Today, Authoria announce the merger with Peopleclick to create Peopleclick Authoria. Bedford Funding, the private equity firm that owns Authoria is spending $100 million to acquire and merge the companies. I’d love to say I had my crystal ball out when we recorded the Bill Kutik Radio Show a few weeks ago and predicted further market consolidation but this wasn’t one of the acquisitions I would have predicted. Nonetheless, I do believe it is an early indication of what we can expect in 2010 – market consolidation.
The Good News
On paper, the merger makes sense. It now puts Peopleclick Authoria as the #3 vendor in terms of market share (with Taleo #1 and SuccessFactors #2). It also brings together one of the deepest talent acquisition vendors (Peopleclick) with one of the most robust talent management vendors (Authoria). Although Authoria can claim talent acquisition capabilities today (via the acquisition of Hire.com), they are primarily limited to salaried recruiting only. With Peopleclick, they now add hourly and contingent recruiting, onboarding, EEO/compliance solutions, candidate relationship management (CRM), and vendor management capabilities. Peopleclick also give Authoria global presence which they really didn’t have previously. As I recently noted, Peopleclick was newly recognized on the Gartner e-Recruitment Magic Quadrant, a significant accomplishment for the company.
From a pure financial perspective, assuming Peopleclick is a profitable, $60m revenue company, the $100m investment appears to be money well-spent. Considering Taleo paid $128 million, or a 2.8x multiple of revenue, for Vurv 2 years ago (yes…I understand the market was much different 2 years ago), a 1.6x multiple for Peopleclick makes great financial sense.
Lastly, Charles Jones, Managing Partner for Bedford Funding, and now Chairman and CEO of the combined company, has a strong track record for acquiring and merging companies. If you really think about it, Peopleclick Authoria is the merger of 9 companies (6 with Peopleclick and 3 with Authoria) with a total investment over $130 million in venture investment.
The Bad News
The merger of Peopleclick and Authoria appears to be primarily a financially-driven merger. Private equity firms like Bedford Funding focus on finding undervalued companies, putting in place some operational and financial discipline, and reselling those companies or assets at a premium.
Although they are now have arguably some of the deepest best of breed solutions for talent acquisition and talent management, the two products couldn’t be more different. Most of Authoria’s products have recently been re-platforming their solution with a J2EE-based architecture (Authoria Communications has yet to be migrated to the new platform). Authoria 10x, the new platform, has a streamlined and intuitive user experience.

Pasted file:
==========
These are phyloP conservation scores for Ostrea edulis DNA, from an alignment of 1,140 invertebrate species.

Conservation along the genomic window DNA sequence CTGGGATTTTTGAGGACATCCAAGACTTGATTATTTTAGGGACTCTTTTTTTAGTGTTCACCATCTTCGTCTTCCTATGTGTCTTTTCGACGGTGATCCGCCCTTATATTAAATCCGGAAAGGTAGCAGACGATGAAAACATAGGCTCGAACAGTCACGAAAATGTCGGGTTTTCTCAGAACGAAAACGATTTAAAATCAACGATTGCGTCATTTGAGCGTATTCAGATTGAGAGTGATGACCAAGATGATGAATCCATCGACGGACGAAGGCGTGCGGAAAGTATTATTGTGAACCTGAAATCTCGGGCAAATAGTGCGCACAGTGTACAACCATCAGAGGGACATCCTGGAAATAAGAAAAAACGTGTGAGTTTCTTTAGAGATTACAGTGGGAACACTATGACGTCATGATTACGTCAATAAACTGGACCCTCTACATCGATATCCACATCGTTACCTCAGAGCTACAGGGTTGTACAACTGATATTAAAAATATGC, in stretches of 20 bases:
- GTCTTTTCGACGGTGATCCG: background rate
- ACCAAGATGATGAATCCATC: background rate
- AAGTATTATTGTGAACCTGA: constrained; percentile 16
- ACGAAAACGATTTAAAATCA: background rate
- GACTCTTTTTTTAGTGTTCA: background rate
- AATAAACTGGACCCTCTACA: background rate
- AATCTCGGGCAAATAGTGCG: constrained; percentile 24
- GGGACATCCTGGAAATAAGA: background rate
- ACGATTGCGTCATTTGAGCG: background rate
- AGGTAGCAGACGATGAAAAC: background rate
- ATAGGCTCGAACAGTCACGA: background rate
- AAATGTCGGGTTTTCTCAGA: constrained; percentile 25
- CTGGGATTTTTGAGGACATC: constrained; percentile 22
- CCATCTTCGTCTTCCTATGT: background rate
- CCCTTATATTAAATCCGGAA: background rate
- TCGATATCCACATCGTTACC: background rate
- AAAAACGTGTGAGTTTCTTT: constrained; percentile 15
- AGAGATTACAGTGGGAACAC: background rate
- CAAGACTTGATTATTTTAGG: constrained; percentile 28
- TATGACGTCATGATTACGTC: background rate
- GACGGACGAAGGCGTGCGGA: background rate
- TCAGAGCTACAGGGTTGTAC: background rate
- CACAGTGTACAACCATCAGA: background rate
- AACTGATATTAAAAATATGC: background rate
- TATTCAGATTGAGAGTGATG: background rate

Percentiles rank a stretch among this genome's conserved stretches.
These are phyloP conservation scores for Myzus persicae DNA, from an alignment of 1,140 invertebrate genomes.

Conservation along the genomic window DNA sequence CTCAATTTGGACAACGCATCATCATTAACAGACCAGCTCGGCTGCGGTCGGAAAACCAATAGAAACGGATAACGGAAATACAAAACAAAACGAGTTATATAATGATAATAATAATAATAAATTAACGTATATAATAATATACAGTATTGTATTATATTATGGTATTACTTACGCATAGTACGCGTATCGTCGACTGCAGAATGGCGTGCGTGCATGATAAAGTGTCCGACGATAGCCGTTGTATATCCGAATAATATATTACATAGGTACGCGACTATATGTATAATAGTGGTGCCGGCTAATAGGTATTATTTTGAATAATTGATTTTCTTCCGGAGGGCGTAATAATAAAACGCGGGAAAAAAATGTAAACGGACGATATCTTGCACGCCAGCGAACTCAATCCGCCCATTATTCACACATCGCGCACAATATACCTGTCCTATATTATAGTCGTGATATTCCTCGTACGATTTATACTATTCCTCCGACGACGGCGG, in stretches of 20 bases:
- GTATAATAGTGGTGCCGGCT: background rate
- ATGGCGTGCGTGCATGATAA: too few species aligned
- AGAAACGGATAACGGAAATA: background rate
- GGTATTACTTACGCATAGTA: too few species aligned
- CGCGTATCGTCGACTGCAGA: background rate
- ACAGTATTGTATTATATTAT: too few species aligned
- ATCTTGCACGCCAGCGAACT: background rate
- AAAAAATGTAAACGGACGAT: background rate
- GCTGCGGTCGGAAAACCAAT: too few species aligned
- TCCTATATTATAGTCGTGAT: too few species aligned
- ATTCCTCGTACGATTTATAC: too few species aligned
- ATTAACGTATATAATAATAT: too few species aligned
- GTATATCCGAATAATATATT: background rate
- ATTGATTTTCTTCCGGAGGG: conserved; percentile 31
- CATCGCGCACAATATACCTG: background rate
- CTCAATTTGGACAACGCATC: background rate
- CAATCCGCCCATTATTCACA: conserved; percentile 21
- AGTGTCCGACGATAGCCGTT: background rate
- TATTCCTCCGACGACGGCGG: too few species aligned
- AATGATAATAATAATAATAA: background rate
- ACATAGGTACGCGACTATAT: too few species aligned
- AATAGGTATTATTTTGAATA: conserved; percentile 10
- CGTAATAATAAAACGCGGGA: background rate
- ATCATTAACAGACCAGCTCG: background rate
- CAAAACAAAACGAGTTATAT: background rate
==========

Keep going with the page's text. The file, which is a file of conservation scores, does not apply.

Conversely, Peopleclick is built on a .NET architecture and the discrete products have gone through varied levels of “modernization”. Peopleclick’s usability, although intuitive, are process-driven and require significant user interaction. Over the past few years, Peopleclick has some useful innovations including contact management, onboarding, interview scheduling and social network integration. The core recruiting management engine though is still dependent on the deliberate complex that still overwhelms most recruiter or user. What all of this means for either company’s customers is that Peopleclick products and Authoria products look different, act different, deploy different and demand a completely different user experience. It also mean the distinct architectures will have integration challenges and longer-term cost implications.
No doubt the companies have very complimentary functionality and Peopleclick Authoria will get into many short-lists due to their “RFP-ready” capabilities (“RFP-ready” meaning they can now checkbox the capabilities listed in most generic RFPs out there). The question, though, is will the depth of capabilities meet the needs of today’s buyer that demands a simplified and unified experience across all talent processes. The combined Peopleclick Authoria is a technology stew. Although both product lines are designed with multi-tenancy in mind, I would consider both vendors to be more hosted providers than true SaaS vendors. Peopleclick Authoria will need to support many product lines, and many versions of those product lines, deployed uniquely across many customers. Peopleclick Authoria will be challenged to economically support new innovation and deep customer support for all combined products! The company has yet to share how they intent to integrate the product lines but considering it has taken Authoria 3+ years to re-platform their solutions, it would be a safe bet to assume the products will remain independent on their separate technology stacks and integration will be at the surface only. While many other vendors will be focused on deepening the unification of their modules, building capability to support emerging “blended” talent management capability such as talent mobility and planning, and innovating in new areas such as social collaboration, Peopleclick Authoria will be focused on the often painful process of blending two companies and the unique complexities of their underlying technology.
Authoria is getting a great customer base and an annuity stream that I’m sure became very attractive to Bedford (and as was similar with Sumtotal’s private equity buyers). But with the talent management market continuing to be a replacement market and talent management buyers become increasingly demanding and cost-conscious, it will be no small task to successful managing the combined Peopleclick Authoria.
Will Peopleclick Authoria be good for customers? Please share your thoughts and comments.
(Cross-posted @ The Human Capitalist)